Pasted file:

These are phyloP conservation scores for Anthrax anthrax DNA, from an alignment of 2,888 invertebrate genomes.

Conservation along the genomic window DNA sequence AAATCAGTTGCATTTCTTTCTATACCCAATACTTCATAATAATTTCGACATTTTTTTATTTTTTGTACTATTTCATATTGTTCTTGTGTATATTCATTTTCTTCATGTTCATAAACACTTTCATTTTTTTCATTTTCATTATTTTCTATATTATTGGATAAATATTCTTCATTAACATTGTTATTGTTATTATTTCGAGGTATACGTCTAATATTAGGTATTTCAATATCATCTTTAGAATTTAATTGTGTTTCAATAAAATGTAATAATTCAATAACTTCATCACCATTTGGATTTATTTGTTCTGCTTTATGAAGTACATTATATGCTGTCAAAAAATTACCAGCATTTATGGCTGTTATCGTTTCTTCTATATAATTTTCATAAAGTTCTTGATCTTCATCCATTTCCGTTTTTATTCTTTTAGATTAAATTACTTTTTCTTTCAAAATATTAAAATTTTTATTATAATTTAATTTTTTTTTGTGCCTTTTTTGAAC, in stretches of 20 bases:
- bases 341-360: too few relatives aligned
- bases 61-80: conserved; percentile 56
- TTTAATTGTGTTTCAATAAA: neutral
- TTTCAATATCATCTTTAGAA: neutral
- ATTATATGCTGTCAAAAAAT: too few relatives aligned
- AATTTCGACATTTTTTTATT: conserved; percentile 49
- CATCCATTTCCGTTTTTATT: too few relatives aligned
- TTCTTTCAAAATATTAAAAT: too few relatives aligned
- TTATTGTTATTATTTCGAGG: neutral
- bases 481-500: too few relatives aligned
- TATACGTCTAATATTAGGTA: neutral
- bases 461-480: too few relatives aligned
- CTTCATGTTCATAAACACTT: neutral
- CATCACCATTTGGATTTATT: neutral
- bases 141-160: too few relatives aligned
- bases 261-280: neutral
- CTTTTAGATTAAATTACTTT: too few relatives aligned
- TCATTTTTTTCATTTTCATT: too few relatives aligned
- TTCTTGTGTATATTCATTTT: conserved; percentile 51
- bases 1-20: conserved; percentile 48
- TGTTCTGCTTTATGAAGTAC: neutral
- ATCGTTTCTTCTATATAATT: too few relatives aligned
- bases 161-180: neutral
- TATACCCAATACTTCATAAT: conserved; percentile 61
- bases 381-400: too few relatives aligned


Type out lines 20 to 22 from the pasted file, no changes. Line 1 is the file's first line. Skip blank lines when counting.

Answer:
- TCATTTTTTTCATTTTCATT: too few relatives aligned
- TTCTTGTGTATATTCATTTT: conserved; percentile 51
- bases 1-20: conserved; percentile 48